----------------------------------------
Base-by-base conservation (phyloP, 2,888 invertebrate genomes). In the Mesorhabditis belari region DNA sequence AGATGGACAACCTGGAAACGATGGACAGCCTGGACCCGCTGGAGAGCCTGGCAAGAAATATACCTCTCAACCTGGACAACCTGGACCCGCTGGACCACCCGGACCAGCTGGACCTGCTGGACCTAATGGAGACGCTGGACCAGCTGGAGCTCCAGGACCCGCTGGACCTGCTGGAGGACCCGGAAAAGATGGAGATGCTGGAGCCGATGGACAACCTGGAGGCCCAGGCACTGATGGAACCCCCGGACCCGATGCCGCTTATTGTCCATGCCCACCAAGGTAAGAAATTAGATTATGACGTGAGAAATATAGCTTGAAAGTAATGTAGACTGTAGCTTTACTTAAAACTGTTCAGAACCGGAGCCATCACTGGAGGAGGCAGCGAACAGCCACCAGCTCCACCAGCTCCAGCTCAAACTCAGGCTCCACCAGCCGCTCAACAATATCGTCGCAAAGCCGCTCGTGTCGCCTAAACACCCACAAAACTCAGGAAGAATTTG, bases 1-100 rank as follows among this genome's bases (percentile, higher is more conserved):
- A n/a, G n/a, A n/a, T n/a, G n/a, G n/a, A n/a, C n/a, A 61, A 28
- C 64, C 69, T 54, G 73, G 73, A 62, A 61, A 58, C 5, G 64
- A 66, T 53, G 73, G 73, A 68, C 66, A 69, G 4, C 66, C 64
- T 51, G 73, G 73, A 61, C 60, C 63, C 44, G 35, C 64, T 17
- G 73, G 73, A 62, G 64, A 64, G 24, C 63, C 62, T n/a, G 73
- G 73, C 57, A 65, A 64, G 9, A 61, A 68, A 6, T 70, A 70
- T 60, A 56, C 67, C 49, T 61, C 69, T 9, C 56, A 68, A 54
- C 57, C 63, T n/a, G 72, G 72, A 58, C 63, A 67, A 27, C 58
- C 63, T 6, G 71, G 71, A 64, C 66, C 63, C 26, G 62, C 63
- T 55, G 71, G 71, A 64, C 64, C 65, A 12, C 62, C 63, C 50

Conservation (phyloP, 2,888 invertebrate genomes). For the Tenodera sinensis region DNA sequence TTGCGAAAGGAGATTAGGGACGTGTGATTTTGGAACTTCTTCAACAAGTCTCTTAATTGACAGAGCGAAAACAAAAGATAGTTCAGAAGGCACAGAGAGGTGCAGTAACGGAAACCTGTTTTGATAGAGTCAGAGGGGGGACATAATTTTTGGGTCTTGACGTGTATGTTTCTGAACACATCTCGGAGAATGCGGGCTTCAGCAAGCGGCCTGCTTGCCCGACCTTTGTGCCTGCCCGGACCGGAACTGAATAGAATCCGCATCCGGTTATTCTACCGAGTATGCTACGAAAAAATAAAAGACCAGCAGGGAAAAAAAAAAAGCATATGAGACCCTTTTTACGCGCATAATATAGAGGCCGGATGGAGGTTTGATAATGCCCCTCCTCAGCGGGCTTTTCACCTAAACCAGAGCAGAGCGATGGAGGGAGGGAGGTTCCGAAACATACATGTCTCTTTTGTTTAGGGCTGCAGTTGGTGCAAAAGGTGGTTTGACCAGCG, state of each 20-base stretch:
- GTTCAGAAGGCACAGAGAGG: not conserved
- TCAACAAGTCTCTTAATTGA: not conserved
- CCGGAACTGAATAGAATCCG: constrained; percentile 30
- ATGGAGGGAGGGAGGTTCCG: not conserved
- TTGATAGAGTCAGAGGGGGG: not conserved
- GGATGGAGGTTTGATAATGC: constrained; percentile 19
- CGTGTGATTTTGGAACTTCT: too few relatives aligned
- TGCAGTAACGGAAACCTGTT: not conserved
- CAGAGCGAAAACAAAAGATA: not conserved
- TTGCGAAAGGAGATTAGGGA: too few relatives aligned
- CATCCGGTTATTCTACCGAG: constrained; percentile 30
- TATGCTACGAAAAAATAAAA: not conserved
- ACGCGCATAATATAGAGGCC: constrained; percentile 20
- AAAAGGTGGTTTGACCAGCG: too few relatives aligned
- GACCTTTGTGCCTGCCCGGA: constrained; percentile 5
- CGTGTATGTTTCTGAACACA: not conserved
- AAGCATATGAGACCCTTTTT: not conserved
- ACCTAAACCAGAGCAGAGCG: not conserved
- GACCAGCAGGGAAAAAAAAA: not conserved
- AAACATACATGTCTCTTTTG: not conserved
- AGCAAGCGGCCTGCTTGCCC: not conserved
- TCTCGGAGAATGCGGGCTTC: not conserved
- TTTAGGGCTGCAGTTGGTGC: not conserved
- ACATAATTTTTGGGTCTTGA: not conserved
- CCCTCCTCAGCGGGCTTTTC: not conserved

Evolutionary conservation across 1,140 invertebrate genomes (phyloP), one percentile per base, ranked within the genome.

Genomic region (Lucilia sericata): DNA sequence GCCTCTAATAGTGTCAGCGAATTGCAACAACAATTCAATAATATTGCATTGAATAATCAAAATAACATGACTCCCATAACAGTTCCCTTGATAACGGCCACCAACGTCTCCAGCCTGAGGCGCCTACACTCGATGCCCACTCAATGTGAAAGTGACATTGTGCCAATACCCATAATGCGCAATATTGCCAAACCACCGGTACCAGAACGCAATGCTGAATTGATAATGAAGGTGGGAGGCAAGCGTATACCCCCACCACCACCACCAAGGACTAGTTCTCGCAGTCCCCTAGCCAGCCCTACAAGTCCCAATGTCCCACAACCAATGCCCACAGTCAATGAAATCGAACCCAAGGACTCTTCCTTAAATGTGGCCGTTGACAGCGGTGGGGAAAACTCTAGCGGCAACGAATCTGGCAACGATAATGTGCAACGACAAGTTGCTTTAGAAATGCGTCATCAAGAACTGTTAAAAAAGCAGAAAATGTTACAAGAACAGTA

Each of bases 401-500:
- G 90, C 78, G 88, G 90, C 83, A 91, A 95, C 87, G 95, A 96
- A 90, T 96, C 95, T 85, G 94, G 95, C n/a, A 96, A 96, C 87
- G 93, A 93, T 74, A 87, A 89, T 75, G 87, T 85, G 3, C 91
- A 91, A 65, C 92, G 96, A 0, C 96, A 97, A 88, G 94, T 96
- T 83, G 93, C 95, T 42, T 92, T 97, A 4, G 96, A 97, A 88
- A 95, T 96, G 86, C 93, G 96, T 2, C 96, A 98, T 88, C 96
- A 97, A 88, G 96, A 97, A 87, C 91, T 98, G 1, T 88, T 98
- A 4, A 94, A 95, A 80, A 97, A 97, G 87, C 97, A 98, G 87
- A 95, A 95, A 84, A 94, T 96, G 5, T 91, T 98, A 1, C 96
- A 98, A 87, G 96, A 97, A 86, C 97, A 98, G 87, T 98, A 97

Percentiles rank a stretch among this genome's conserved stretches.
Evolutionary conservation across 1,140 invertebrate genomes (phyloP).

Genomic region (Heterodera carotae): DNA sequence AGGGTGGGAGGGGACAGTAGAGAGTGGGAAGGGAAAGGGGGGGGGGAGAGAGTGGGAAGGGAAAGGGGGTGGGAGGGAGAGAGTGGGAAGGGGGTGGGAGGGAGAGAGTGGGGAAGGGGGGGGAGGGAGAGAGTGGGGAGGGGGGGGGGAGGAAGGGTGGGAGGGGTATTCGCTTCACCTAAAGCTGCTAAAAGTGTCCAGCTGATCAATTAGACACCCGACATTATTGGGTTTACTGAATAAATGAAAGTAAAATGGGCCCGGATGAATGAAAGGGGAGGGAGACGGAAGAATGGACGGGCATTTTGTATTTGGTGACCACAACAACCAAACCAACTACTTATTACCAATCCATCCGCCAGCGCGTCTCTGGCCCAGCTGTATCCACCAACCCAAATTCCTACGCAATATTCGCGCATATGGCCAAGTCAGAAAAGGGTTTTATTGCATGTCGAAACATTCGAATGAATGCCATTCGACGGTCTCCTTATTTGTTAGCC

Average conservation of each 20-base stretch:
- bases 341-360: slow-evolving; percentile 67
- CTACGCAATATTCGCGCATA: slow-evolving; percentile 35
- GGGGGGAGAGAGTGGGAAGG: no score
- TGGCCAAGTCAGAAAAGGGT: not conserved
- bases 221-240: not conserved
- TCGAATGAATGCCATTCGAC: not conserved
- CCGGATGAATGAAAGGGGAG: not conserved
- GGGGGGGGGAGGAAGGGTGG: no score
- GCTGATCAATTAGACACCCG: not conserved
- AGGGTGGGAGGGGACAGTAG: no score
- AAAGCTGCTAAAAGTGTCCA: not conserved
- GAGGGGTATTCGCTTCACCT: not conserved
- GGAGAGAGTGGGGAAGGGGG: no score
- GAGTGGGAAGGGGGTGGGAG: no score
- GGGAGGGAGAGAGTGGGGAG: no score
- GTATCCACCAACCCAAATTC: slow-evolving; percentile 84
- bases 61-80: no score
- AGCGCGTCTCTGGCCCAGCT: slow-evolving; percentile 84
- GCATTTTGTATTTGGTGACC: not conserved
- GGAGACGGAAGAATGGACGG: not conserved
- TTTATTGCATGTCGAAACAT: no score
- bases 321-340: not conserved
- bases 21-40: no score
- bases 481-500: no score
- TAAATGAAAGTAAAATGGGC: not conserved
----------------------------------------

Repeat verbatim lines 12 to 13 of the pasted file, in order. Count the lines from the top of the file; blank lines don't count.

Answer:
Conservation (phyloP, 2,888 invertebrate genomes). For the Tenodera sinensis region DNA sequence TTGCGAAAGGAGATTAGGGACGTGTGATTTTGGAACTTCTTCAACAAGTCTCTTAATTGACAGAGCGAAAACAAAAGATAGTTCAGAAGGCACAGAGAGGTGCAGTAACGGAAACCTGTTTTGATAGAGTCAGAGGGGGGACATAATTTTTGGGTCTTGACGTGTATGTTTCTGAACACATCTCGGAGAATGCGGGCTTCAGCAAGCGGCCTGCTTGCCCGACCTTTGTGCCTGCCCGGACCGGAACTGAATAGAATCCGCATCCGGTTATTCTACCGAGTATGCTACGAAAAAATAAAAGACCAGCAGGGAAAAAAAAAAAGCATATGAGACCCTTTTTACGCGCATAATATAGAGGCCGGATGGAGGTTTGATAATGCCCCTCCTCAGCGGGCTTTTCACCTAAACCAGAGCAGAGCGATGGAGGGAGGGAGGTTCCGAAACATACATGTCTCTTTTGTTTAGGGCTGCAGTTGGTGCAAAAGGTGGTTTGACCAGCG, state of each 20-base stretch:
- GTTCAGAAGGCACAGAGAGG: not conserved